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Thread: Fuel prices

  1. #46
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    Malcolm, I guess it's a matter of scale. Even if the oil companies (producers) have modest net margins, the shear volume of business they do results in healthy profits to them and their shareholders. The little guys who run/own the stations these days that sell to consumers have no choice but to sell inflated soda and putrid hot dogs just to keep things going...fuel alone doesn't cut it. Many of them do huge business in tobacco products still, too. (sadly...)
    --

    The most expensive tool is the one you buy "cheaply" and often...

  2. #47
    Quote Originally Posted by Jim Becker View Post
    Malcolm, I guess it's a matter of scale. Even if the oil companies (producers) have modest net margins, the shear volume of business they do results in healthy profits to them and their shareholders. The little guys who run/own the stations these days that sell to consumers have no choice but to sell inflated soda and putrid hot dogs just to keep things going...fuel alone doesn't cut it. Many of them do huge business in tobacco products still, too. (sadly...)
    Or fix cars! A lot of the gas stations can't operate a convenience stores.

  3. #48
    Quote Originally Posted by Jim Becker View Post
    Malcolm, I guess it's a matter of scale. Even if the oil companies (producers) have modest net margins, the shear volume of business they do results in healthy profits to them and their shareholders. The little guys who run/own the stations these days that sell to consumers have no choice but to sell inflated soda and putrid hot dogs just to keep things going...fuel alone doesn't cut it. Many of them do huge business in tobacco products still, too. (sadly...)
    Most customers also use credit cards, which bite into store profits. At Shell stations, I get a nickle (twice) for using Shell CC and Shell rewards card. How many CC offer up to 5% back on gas purchases? The Cash customer has to pay for this for CC customers. Several states allow higher prices for CC purchases to off set this cost.

  4. #49
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    Quote Originally Posted by Jim Becker View Post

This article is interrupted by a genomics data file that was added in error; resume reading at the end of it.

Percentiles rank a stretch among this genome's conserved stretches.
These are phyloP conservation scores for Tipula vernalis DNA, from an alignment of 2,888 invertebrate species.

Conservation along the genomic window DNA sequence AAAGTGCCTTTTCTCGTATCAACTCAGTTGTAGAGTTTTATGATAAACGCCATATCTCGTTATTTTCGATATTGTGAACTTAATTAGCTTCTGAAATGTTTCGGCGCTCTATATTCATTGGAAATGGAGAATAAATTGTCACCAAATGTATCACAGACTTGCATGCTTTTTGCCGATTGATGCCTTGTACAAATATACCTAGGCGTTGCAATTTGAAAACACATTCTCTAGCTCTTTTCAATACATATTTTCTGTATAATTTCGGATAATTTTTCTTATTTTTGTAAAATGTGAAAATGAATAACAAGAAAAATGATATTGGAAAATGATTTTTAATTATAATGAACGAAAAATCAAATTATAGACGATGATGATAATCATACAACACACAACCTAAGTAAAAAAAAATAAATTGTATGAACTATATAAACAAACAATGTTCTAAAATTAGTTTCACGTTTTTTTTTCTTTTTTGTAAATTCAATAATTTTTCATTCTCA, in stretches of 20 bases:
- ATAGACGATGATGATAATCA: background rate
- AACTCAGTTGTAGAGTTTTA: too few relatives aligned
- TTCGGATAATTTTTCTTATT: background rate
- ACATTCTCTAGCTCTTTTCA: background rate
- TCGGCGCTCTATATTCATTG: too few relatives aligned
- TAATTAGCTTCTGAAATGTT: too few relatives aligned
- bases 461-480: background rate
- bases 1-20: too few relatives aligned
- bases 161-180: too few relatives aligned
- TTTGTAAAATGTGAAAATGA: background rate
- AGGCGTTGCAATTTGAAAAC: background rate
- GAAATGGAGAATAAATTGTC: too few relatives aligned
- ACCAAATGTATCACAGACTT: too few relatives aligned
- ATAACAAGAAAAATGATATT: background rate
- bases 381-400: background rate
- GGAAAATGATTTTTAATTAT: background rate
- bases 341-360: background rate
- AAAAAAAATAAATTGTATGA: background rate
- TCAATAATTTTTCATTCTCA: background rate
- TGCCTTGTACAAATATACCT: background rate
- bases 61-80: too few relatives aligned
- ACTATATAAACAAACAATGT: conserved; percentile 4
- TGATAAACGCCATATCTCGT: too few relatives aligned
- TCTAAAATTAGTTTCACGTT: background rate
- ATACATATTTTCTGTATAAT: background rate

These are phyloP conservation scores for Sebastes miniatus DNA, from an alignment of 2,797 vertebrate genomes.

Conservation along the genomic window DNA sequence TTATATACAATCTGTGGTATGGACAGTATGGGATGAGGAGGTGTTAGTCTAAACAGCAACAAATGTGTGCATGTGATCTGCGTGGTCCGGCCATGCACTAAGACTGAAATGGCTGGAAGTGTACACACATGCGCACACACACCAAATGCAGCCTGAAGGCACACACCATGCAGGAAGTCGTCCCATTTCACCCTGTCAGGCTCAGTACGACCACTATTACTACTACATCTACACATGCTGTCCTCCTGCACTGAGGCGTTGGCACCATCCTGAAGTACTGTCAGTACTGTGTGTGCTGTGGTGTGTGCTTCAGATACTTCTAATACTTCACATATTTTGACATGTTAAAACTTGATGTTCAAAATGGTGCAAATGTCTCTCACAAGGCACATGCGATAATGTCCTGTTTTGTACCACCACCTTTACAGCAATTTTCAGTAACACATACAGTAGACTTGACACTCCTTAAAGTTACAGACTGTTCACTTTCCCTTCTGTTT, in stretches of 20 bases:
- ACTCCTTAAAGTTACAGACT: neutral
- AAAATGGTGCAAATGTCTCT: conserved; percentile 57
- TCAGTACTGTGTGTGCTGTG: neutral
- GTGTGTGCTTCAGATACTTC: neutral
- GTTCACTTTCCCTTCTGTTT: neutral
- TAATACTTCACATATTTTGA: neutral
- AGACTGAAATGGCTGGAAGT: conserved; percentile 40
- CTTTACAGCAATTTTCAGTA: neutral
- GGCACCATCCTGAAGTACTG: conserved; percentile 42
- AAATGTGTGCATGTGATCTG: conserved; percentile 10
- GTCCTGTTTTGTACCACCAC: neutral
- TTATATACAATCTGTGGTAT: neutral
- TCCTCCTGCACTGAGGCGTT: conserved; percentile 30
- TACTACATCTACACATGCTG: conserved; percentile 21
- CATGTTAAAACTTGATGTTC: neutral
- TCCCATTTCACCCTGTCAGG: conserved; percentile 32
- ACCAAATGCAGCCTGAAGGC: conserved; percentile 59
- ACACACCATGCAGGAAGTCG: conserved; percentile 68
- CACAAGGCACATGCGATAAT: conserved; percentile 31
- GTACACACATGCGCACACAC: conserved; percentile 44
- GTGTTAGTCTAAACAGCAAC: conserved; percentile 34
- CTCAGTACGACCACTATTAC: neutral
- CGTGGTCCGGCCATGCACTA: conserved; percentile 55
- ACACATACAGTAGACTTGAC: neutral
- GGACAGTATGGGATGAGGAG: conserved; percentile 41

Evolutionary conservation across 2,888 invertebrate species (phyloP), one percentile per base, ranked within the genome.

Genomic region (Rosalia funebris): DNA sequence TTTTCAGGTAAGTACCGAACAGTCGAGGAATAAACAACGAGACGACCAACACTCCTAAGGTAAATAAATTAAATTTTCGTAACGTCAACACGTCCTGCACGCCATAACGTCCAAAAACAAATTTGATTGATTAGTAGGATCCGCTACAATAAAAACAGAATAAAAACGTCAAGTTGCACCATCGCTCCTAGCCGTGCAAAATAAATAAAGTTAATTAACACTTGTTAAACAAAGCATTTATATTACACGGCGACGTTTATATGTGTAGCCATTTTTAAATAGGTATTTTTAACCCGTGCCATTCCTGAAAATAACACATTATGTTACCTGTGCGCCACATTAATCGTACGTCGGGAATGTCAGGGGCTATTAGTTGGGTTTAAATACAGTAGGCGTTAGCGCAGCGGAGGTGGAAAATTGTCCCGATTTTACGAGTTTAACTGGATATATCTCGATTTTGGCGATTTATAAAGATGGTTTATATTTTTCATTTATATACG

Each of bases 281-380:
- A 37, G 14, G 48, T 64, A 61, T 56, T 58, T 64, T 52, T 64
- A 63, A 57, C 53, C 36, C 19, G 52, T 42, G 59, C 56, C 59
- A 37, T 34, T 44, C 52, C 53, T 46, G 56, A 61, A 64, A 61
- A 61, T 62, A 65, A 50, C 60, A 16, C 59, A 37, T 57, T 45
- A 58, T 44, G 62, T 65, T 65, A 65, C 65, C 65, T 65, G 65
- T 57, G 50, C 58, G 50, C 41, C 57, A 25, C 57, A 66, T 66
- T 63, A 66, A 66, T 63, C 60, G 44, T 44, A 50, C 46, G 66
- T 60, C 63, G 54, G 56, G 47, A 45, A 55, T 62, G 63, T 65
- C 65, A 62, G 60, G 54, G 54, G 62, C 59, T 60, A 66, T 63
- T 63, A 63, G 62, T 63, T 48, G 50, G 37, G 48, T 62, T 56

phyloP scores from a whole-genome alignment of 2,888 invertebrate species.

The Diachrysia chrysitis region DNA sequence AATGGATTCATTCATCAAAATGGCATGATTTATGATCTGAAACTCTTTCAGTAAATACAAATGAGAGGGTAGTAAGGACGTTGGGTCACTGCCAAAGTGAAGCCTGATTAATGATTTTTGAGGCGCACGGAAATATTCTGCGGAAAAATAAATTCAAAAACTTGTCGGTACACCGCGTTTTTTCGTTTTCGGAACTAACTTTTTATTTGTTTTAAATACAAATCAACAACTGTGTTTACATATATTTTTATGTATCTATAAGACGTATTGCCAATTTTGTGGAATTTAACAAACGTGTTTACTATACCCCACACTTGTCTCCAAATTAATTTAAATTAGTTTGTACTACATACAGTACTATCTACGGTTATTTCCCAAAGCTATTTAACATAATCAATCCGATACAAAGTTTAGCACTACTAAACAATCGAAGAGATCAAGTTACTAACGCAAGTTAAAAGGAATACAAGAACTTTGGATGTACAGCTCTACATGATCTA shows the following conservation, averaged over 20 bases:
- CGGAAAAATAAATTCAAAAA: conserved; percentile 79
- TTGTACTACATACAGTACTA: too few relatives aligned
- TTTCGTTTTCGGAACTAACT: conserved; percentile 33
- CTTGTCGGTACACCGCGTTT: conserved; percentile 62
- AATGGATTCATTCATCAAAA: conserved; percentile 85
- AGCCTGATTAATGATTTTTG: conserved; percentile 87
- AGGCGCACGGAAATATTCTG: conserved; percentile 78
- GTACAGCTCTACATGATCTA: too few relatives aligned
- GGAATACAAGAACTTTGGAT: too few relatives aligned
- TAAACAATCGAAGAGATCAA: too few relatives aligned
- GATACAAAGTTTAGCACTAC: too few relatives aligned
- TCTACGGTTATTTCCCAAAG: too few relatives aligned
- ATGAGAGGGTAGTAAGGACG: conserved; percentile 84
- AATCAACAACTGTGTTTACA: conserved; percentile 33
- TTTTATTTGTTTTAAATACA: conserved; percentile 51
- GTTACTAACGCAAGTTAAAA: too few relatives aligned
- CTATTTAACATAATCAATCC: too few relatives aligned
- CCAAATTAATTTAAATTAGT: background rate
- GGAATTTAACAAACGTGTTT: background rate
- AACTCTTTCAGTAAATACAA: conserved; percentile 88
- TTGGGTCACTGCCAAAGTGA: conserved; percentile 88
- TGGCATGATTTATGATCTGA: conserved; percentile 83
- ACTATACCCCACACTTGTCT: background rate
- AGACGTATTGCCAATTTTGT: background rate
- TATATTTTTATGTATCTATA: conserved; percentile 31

Even if the oil companies (producers) have modest net margins, the shear volume of business they do results in healthy profits to them and their shareholders.
    Did the big Pilot scandal hit the national news? I don't know if they are in the rest of the country but Pilot is huge here. The company brass and sales conspired to offer volume rebates to major companies then proceeded to cheat them with tricky booking. Audio recordings and emails sent the big boys to jail. Their profits were even higher for a while!

    But even with straight sales I notice the Pilot prices are generally higher than most of the other stations.

    Prices here the last few days at the independents dropped more to the $180s for regular and even diesel was still going down today. That, of course, is if you don't by from the interstate exit villages. Captive interstate travelers always pay more.

    A number of stations here offer a discount for cash - is that everywhere?

    JKJ

  5. #50
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    Oil companies don't make a lot per gallon, less than 8 cents per is the usually reported number, similar to what the final seller makes. Obviously, the huge profits are due to volume. There are plenty of other products that have much higher margins and much more expensive by volume, even simple daily use things like soft drinks and even some "brand name" bottled water. That said people are far more aware of fuel prices for two reasons, it is an economically necessary purchase for most people in the US and it has a knock on effect of prices of almost everything we consume.